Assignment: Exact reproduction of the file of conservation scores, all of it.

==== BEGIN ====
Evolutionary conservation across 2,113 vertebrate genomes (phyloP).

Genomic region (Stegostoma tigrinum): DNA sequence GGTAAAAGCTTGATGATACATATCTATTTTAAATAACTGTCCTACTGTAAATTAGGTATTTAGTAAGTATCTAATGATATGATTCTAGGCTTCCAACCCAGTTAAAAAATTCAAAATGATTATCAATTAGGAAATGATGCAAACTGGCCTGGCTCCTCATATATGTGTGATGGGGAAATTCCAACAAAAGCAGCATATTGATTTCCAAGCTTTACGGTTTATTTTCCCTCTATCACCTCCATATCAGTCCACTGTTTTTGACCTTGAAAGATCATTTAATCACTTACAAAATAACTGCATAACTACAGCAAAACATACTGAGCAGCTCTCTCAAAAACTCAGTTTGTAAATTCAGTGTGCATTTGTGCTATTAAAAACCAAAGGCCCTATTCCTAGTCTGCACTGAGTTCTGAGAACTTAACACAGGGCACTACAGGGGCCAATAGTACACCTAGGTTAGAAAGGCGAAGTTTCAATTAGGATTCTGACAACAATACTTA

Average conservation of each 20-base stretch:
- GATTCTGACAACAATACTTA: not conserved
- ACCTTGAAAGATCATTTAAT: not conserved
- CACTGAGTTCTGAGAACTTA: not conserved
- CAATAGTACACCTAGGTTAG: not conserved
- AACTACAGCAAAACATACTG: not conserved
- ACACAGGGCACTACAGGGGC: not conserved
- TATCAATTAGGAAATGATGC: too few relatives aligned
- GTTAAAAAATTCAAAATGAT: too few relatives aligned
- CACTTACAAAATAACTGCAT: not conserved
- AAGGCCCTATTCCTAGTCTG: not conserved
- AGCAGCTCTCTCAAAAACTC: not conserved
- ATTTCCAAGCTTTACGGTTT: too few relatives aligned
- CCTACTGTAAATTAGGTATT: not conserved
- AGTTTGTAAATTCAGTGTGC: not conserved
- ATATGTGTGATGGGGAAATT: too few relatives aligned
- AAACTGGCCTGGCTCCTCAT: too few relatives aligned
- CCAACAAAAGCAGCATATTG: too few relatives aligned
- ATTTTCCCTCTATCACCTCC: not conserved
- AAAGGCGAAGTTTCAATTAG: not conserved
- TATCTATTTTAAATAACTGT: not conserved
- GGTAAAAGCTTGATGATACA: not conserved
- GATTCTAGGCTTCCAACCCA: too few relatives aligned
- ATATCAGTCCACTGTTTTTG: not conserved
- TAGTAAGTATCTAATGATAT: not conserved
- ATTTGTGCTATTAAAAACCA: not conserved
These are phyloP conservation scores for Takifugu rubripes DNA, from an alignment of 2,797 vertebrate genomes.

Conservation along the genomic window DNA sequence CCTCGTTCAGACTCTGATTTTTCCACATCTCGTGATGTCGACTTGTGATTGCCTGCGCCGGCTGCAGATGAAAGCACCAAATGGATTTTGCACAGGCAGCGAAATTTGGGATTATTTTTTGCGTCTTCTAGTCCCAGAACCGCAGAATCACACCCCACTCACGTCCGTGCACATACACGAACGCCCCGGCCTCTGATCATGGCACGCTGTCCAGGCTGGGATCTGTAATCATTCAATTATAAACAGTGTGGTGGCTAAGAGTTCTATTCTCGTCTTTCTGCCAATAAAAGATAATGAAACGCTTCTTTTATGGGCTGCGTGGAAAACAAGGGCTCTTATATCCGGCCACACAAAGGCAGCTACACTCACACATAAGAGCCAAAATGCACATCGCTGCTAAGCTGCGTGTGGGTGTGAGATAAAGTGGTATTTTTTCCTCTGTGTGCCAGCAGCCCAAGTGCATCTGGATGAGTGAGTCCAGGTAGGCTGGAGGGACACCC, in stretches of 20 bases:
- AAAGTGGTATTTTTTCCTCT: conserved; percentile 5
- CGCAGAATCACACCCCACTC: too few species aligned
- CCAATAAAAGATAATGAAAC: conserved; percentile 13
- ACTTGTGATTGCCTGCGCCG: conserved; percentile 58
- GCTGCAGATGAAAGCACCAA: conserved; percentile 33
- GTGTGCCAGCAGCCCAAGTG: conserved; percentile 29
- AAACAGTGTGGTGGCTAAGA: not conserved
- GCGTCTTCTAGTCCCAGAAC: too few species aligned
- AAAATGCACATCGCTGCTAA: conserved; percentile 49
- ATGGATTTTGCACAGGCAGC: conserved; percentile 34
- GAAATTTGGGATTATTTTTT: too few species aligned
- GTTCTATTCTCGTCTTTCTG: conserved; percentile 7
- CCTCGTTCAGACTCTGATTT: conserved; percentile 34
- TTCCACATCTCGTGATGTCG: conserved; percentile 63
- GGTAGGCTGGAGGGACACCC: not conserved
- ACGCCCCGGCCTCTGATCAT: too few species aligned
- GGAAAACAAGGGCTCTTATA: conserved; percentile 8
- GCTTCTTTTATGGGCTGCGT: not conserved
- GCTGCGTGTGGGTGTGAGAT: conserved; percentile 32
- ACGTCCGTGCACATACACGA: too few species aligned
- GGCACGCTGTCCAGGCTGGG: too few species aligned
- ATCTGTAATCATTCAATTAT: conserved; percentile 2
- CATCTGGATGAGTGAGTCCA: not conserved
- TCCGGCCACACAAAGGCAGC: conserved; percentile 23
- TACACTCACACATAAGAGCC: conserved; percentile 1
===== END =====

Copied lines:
Evolutionary conservation across 2,113 vertebrate genomes (phyloP).

Genomic region (Stegostoma tigrinum): DNA sequence GGTAAAAGCTTGATGATACATATCTATTTTAAATAACTGTCCTACTGTAAATTAGGTATTTAGTAAGTATCTAATGATATGATTCTAGGCTTCCAACCCAGTTAAAAAATTCAAAATGATTATCAATTAGGAAATGATGCAAACTGGCCTGGCTCCTCATATATGTGTGATGGGGAAATTCCAACAAAAGCAGCATATTGATTTCCAAGCTTTACGGTTTATTTTCCCTCTATCACCTCCATATCAGTCCACTGTTTTTGACCTTGAAAGATCATTTAATCACTTACAAAATAACTGCATAACTACAGCAAAACATACTGAGCAGCTCTCTCAAAAACTCAGTTTGTAAATTCAGTGTGCATTTGTGCTATTAAAAACCAAAGGCCCTATTCCTAGTCTGCACTGAGTTCTGAGAACTTAACACAGGGCACTACAGGGGCCAATAGTACACCTAGGTTAGAAAGGCGAAGTTTCAATTAGGATTCTGACAACAATACTTA

Average conservation of each 20-base stretch:
- GATTCTGACAACAATACTTA: not conserved
- ACCTTGAAAGATCATTTAAT: not conserved
- CACTGAGTTCTGAGAACTTA: not conserved
- CAATAGTACACCTAGGTTAG: not conserved
- AACTACAGCAAAACATACTG: not conserved
- ACACAGGGCACTACAGGGGC: not conserved
- TATCAATTAGGAAATGATGC: too few relatives aligned
- GTTAAAAAATTCAAAATGAT: too few relatives aligned
- CACTTACAAAATAACTGCAT: not conserved
- AAGGCCCTATTCCTAGTCTG: not conserved
- AGCAGCTCTCTCAAAAACTC: not conserved
- ATTTCCAAGCTTTACGGTTT: too few relatives aligned
- CCTACTGTAAATTAGGTATT: not conserved
- AGTTTGTAAATTCAGTGTGC: not conserved
- ATATGTGTGATGGGGAAATT: too few relatives aligned
- AAACTGGCCTGGCTCCTCAT: too few relatives aligned
- CCAACAAAAGCAGCATATTG: too few relatives aligned
- ATTTTCCCTCTATCACCTCC: not conserved
- AAAGGCGAAGTTTCAATTAG: not conserved
- TATCTATTTTAAATAACTGT: not conserved
- GGTAAAAGCTTGATGATACA: not conserved
- GATTCTAGGCTTCCAACCCA: too few relatives aligned
- ATATCAGTCCACTGTTTTTG: not conserved
- TAGTAAGTATCTAATGATAT: not conserved
- ATTTGTGCTATTAAAAACCA: not conserved
These are phyloP conservation scores for Takifugu rubripes DNA, from an alignment of 2,797 vertebrate genomes.

Conservation along the genomic window DNA sequence CCTCGTTCAGACTCTGATTTTTCCACATCTCGTGATGTCGACTTGTGATTGCCTGCGCCGGCTGCAGATGAAAGCACCAAATGGATTTTGCACAGGCAGCGAAATTTGGGATTATTTTTTGCGTCTTCTAGTCCCAGAACCGCAGAATCACACCCCACTCACGTCCGTGCACATACACGAACGCCCCGGCCTCTGATCATGGCACGCTGTCCAGGCTGGGATCTGTAATCATTCAATTATAAACAGTGTGGTGGCTAAGAGTTCTATTCTCGTCTTTCTGCCAATAAAAGATAATGAAACGCTTCTTTTATGGGCTGCGTGGAAAACAAGGGCTCTTATATCCGGCCACACAAAGGCAGCTACACTCACACATAAGAGCCAAAATGCACATCGCTGCTAAGCTGCGTGTGGGTGTGAGATAAAGTGGTATTTTTTCCTCTGTGTGCCAGCAGCCCAAGTGCATCTGGATGAGTGAGTCCAGGTAGGCTGGAGGGACACCC, in stretches of 20 bases:
- AAAGTGGTATTTTTTCCTCT: conserved; percentile 5
- CGCAGAATCACACCCCACTC: too few species aligned
- CCAATAAAAGATAATGAAAC: conserved; percentile 13
- ACTTGTGATTGCCTGCGCCG: conserved; percentile 58
- GCTGCAGATGAAAGCACCAA: conserved; percentile 33
- GTGTGCCAGCAGCCCAAGTG: conserved; percentile 29
- AAACAGTGTGGTGGCTAAGA: not conserved
- GCGTCTTCTAGTCCCAGAAC: too few species aligned
- AAAATGCACATCGCTGCTAA: conserved; percentile 49
- ATGGATTTTGCACAGGCAGC: conserved; percentile 34
- GAAATTTGGGATTATTTTTT: too few species aligned
- GTTCTATTCTCGTCTTTCTG: conserved; percentile 7
- CCTCGTTCAGACTCTGATTT: conserved; percentile 34
- TTCCACATCTCGTGATGTCG: conserved; percentile 63
- GGTAGGCTGGAGGGACACCC: not conserved
- ACGCCCCGGCCTCTGATCAT: too few species aligned
- GGAAAACAAGGGCTCTTATA: conserved; percentile 8
- GCTTCTTTTATGGGCTGCGT: not conserved
- GCTGCGTGTGGGTGTGAGAT: conserved; percentile 32
- ACGTCCGTGCACATACACGA: too few species aligned
- GGCACGCTGTCCAGGCTGGG: too few species aligned
- ATCTGTAATCATTCAATTAT: conserved; percentile 2
- CATCTGGATGAGTGAGTCCA: not conserved
- TCCGGCCACACAAAGGCAGC: conserved; percentile 23
- TACACTCACACATAAGAGCC: conserved; percentile 1